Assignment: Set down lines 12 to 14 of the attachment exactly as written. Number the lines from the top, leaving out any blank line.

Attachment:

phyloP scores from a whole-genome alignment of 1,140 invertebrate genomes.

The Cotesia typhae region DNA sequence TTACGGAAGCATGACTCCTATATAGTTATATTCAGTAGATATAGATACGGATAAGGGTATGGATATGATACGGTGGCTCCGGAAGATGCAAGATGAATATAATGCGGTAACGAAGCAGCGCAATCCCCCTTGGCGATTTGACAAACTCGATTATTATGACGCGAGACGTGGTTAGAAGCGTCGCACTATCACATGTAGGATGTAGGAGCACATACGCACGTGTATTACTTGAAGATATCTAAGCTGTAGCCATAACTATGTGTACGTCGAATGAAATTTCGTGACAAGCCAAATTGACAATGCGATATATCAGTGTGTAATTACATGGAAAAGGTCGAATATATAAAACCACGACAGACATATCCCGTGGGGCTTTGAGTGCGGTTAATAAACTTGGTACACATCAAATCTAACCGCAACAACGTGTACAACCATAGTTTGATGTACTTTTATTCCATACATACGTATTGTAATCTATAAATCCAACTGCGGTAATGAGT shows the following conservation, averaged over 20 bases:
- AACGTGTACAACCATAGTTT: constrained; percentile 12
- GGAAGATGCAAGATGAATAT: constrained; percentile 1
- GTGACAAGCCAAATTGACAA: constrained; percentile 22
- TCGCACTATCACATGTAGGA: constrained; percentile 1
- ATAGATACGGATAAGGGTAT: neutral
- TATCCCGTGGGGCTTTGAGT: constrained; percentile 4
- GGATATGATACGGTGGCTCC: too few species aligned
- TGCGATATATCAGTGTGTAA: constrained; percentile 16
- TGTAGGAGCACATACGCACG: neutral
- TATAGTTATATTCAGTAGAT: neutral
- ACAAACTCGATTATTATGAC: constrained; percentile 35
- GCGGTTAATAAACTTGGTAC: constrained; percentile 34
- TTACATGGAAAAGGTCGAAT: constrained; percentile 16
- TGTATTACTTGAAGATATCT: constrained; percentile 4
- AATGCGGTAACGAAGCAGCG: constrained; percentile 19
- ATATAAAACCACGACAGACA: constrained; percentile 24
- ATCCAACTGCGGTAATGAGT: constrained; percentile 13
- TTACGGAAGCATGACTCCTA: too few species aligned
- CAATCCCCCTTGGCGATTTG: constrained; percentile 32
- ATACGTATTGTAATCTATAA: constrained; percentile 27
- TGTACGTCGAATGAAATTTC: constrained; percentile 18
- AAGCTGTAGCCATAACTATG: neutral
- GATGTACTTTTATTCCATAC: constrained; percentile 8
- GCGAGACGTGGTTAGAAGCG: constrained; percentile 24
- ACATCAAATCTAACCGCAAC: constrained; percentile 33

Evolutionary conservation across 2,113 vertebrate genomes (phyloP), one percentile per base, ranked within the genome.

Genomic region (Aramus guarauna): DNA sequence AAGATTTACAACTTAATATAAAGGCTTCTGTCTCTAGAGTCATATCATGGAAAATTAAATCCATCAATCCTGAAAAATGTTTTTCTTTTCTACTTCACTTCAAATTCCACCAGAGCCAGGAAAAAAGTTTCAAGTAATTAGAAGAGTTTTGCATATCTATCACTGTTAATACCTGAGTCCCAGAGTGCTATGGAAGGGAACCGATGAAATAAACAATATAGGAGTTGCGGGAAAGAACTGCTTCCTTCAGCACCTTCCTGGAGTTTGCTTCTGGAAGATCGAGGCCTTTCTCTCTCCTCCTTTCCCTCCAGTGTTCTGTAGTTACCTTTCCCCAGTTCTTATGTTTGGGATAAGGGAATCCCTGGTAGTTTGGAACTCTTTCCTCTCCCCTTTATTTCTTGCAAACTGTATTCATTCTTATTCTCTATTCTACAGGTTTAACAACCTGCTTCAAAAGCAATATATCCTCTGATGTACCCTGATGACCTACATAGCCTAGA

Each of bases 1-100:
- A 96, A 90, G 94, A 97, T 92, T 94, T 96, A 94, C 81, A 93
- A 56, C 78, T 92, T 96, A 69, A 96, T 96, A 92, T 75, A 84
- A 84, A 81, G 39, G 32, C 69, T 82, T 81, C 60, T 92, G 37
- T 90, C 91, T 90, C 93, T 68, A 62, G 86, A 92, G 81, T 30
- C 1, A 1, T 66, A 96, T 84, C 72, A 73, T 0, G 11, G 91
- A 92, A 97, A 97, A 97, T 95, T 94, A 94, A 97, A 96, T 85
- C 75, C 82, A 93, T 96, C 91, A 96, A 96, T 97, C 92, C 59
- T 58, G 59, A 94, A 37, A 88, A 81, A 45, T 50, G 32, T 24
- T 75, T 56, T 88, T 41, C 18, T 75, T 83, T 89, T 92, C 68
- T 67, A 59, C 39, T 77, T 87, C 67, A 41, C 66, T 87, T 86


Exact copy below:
- TATAGTTATATTCAGTAGAT: neutral
- ACAAACTCGATTATTATGAC: constrained; percentile 35
- GCGGTTAATAAACTTGGTAC: constrained; percentile 34